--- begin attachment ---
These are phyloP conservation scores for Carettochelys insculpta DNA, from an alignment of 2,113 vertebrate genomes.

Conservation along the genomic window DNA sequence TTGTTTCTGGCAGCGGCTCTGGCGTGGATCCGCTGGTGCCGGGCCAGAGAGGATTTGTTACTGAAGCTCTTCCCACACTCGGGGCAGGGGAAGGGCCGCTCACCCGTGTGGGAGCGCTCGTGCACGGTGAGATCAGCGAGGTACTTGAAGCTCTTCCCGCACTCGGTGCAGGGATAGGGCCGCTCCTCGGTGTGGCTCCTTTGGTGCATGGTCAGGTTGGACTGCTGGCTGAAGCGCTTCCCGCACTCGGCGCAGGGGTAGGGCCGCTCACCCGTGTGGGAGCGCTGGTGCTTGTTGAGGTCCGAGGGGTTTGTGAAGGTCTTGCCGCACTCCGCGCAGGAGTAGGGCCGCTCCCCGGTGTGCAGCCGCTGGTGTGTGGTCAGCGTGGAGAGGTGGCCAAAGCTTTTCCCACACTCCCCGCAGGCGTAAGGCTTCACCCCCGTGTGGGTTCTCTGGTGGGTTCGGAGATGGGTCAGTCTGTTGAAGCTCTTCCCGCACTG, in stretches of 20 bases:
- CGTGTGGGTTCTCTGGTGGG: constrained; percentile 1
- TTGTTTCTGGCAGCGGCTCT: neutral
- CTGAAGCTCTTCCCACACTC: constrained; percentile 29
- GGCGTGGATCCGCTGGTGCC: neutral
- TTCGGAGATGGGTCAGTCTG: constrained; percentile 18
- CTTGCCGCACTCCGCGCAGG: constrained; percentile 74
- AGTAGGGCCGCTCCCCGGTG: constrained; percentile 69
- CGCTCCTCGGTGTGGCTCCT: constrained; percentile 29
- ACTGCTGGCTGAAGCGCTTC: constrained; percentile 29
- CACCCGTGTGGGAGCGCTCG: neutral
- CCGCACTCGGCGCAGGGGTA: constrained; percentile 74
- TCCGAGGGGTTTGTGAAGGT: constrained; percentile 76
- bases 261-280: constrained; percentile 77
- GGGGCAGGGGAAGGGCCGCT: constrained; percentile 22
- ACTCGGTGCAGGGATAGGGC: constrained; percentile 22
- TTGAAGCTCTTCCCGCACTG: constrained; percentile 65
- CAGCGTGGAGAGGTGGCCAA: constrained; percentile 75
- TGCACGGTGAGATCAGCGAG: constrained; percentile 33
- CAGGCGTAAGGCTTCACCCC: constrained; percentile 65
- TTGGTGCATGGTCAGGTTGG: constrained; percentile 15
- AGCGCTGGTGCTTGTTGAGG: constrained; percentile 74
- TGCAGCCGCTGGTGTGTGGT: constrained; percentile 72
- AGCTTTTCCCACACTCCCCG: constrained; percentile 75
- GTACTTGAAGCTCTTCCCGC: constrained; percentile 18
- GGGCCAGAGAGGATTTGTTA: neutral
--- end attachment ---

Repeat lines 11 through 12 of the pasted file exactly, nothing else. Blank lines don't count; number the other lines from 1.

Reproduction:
- ACTGCTGGCTGAAGCGCTTC: constrained; percentile 29
- CACCCGTGTGGGAGCGCTCG: neutral